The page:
Gałązka A., Marzec-Grządziel A., Varsadiya M., Niedźwiecki J., Gawryjołek K., Furtak K., Przybyś M., Grządziel J. (2022): Biodiversity and Metabolic Potential of Bacteria in Bulk Soil from the Peri-Root Zone of Black Alder (Alnus glutinosa), Silver Birch (Betula pendula) and Scots Pine (Pinus sylvestris). International Journal of Molecular Sciences, 23, 5, https://doi.org/10.3390/ijms23052633 (140 pkt. MEiN; IF = 5.924)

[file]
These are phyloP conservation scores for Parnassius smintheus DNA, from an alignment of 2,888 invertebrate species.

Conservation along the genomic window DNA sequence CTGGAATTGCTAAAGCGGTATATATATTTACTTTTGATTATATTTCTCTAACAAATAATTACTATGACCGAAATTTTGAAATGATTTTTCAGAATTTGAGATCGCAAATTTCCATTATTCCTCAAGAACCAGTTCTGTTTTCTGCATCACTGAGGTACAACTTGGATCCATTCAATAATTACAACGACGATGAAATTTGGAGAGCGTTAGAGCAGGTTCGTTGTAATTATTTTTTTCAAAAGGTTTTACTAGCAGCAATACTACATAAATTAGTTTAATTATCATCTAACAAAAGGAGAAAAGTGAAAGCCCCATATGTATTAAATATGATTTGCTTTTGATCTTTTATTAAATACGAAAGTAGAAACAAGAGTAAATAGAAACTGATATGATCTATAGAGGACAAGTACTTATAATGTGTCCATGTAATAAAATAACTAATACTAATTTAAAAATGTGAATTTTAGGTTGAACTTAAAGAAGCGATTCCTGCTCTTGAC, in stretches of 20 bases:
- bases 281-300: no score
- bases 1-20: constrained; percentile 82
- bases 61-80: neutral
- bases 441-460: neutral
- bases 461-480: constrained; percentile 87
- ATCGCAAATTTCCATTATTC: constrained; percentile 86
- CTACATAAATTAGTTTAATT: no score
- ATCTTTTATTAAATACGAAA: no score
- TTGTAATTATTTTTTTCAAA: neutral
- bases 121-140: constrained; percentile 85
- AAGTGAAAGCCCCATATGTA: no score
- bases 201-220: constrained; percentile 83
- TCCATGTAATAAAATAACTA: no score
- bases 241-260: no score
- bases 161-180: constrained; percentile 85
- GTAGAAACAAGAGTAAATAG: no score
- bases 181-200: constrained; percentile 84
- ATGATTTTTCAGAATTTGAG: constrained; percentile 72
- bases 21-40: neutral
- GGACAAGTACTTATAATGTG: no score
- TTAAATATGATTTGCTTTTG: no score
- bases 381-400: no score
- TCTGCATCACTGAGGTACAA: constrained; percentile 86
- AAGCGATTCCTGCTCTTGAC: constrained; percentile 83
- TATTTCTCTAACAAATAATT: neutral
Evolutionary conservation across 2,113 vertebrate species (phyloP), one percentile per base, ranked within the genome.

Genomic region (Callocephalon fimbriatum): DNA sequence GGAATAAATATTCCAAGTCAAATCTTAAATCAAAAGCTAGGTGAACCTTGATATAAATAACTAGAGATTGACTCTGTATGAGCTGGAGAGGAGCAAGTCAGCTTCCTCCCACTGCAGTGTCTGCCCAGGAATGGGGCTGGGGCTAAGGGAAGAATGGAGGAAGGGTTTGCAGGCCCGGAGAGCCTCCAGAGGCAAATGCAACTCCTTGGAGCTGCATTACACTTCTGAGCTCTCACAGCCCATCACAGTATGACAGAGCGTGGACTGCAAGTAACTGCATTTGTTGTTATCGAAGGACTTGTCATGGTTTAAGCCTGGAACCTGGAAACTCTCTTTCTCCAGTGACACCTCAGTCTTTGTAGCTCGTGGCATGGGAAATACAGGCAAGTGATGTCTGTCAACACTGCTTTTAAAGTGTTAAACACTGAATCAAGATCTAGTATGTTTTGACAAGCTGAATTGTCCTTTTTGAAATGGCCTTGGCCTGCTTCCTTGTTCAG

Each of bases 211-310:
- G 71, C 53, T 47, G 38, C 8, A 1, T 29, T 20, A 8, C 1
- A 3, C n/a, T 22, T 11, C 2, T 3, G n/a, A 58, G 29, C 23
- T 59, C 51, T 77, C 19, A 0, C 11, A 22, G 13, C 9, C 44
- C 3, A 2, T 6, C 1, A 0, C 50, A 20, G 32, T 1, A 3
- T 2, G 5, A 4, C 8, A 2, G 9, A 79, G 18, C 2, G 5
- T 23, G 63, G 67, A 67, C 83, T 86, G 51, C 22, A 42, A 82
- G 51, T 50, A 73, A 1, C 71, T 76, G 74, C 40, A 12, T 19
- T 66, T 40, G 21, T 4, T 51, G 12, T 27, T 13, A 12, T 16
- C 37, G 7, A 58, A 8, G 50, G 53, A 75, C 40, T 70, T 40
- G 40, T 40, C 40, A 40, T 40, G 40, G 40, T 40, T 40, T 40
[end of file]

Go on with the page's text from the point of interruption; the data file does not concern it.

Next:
The formation of specific features of forest habitats is determined by the physical, chemical, and biological properties of the soil. The aim of the study was to determine the structural and functional biodiversity of soil microorganisms inhabiting the bulk soil from the peri-root zone of three tree species: Alnus glutinosa, Betula pendula, and Pinus sylvestris. Soil samples were collected from a semi-deciduous forest located in an area belonging to the Agricultural Experimental Station IUNG-PIB in Osiny, Poland. The basic chemical and biological parameters of soils were determined, as well as the structural diversity of bacteria (16S ribosomal RNA (rRNA) sequencing) and the metabolic profile of microorganisms (Biolog EcoPlates). The bulk soils collected from peri-root zone of A. glutinosa were characterized by the highest enzymatic activities. Moreover, the highest metabolic activities on EcoPlates were observed in bulk soil collected in the proximity of the root system the A. glutinosa and B. pendula. In turn, the bulk soil collected from peri-root zone of P. sylvestris had much lower biological activity and a lower metabolic potential. The most metabolized compounds were L-phenylalanine, L-asparagine, D-mannitol, and gamma-hydroxy-butyric acid. The highest values of the diversity indicators were in the soils collected in the proximity of the root system of A. glutinosa and B. pendula. The bulk soil collected from P. sylvestris peri-root zone was characterized by the lowest Shannon’s diversity index. In turn, the evenness index (E) was the highest in soils collected from the P. sylvestris, which indicated significantly lower diversity in these soils. The most abundant classes of bacteria in all samples were Actinobacteria, Acidobacteria_Gp1, and Alphaproteobacteria. The classes Bacilli, Thermoleophilia, Betaproteobacteria, and Subdivision3 were dominant in the B. pendula bulk soil. Streptosporangiales was the most significantly enriched order in the B. pendula soil compared with the A. glutinosa and P. sylvestris. There was a significantly higher mean proportion of aerobic nitrite oxidation, nitrate reduction, sulphate respiration, and sulfur compound respiration in the bulk soil of peri-root zone of A. glutinosa. Our research confirms that the evaluation of soil biodiversity and metabolic potential of bacteria can be of great assistance in a quality and health control tool in the soils of forested areas and in the forest production. Identification of bacteria that promote plant growth and have a high biotechnological potential can be assume a substantial improvement in the ecosystem and use of the forest land.